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Wednesday, December 18, 2019

The Xbox Series X and Naming

By LUDWIG VON KOOPA - How is one supposed to judge hardware?

For all of the correct statements one can make about The Game Awards being an awful ceremony that damages civilisation, there was one newsworthy event from The Game Awards 2019 (though it later had to be walked back): Microsoft's head of gaming, Phil Spencer, appeared and revealed the Xbox Series X. In our reaction log, our only things we had to say about it were, “That's a bad name” and asking, “Is ‘Xbox Series X’ supposed to be a Mega Man X reference?” Here's the useless trailer:


Previously known as Project Scarlett (and shown with similarly-scant detail at Microsoft's E3 2019), Xbox Series X isn't the name of the new console. It's the Xbox. Just that. Series X describes the build of it. There may be more of those builds with different particulars, but otherwise, Microsoft is dropping everything else and just going with Xbox. The console is a little tower (which people are unfairly bullying like they did to the GameCube) you just turn off and on and put disks into.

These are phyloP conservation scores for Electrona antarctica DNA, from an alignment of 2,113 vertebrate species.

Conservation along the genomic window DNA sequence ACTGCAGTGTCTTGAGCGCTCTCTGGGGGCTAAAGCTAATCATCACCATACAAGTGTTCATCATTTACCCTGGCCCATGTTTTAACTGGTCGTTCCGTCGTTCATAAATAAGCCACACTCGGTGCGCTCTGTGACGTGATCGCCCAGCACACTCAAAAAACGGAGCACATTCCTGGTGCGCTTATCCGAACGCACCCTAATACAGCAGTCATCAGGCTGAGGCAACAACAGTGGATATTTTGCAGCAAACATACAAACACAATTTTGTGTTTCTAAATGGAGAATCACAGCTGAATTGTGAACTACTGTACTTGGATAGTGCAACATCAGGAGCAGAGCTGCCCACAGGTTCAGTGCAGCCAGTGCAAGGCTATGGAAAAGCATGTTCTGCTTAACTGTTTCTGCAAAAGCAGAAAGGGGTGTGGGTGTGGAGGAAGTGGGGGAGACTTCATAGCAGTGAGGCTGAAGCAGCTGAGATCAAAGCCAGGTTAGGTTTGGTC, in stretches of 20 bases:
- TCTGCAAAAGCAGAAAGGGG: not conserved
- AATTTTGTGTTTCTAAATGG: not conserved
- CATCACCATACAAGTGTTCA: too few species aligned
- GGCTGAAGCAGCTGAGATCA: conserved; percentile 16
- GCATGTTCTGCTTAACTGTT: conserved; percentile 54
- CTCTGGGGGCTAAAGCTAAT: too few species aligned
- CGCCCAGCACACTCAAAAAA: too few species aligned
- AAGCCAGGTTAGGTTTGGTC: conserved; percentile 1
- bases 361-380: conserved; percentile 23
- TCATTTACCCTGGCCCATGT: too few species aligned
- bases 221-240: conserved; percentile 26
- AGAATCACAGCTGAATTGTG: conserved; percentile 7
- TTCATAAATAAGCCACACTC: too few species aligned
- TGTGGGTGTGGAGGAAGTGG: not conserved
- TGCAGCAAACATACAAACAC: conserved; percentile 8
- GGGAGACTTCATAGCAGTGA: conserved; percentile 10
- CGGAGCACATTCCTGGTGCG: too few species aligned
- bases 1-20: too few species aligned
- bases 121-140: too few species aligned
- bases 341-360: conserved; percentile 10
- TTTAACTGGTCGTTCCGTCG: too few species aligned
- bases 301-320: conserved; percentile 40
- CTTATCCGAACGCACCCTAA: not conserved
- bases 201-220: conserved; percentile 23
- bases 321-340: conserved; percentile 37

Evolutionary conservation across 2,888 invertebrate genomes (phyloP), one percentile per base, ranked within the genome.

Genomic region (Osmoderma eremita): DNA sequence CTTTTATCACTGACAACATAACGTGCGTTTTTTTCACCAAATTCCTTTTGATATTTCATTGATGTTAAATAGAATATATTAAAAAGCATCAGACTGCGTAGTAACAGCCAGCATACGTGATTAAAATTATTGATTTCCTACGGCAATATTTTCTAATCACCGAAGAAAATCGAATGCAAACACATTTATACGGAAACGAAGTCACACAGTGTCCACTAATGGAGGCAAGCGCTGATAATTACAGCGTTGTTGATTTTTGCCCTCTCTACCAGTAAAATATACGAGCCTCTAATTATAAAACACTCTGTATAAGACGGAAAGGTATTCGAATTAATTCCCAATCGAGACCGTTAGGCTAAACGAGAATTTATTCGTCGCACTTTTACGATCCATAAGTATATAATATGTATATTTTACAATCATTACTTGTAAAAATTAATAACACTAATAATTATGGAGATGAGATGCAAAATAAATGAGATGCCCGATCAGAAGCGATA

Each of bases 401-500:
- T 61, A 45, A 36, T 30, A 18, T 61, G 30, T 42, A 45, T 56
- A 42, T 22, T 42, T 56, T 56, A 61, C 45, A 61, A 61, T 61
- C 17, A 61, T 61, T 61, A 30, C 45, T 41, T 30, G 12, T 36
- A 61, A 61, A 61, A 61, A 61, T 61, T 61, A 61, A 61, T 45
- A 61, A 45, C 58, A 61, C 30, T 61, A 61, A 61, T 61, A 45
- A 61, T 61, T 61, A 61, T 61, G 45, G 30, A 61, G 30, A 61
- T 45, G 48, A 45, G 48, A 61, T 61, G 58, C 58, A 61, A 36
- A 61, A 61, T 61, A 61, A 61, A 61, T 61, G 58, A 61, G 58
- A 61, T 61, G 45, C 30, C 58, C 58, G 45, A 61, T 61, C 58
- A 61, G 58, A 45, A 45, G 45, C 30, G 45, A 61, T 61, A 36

I'm not quite sure how this plays into Microsoft also saying a few years ago that the concept of game console generations will now be done away with.

I thought at some point in KoopaTV's history I wrote an article about the common idea that the Wii U's name was why the console was a commercial failure. The theory went that way too many people—especially given the casual nature of the Wii install base that didn't necessarily follow gaming news closely—thought the Wii U was a peripheral-based device to the Wii, not a whole new console to buy. And somehow, the whole $300 or $350 MSRP (depending on if you bought the Basic or Deluxe set) didn't clue people in that this is something different.

I never fully bought into that theory about it all being the Wii U's name. The failure to really communicate and push the Wii U's value (especially on obvious asymmetric gameplay ideas) is what did it.

Just like the Xbox Series X, the Wii U went out of its way to be consumer-friendly and have many backwards compatibility options. That also confused people, since it's seen as interchangeable with the old console... and thus being an extension of the old console, instead of being its own thing.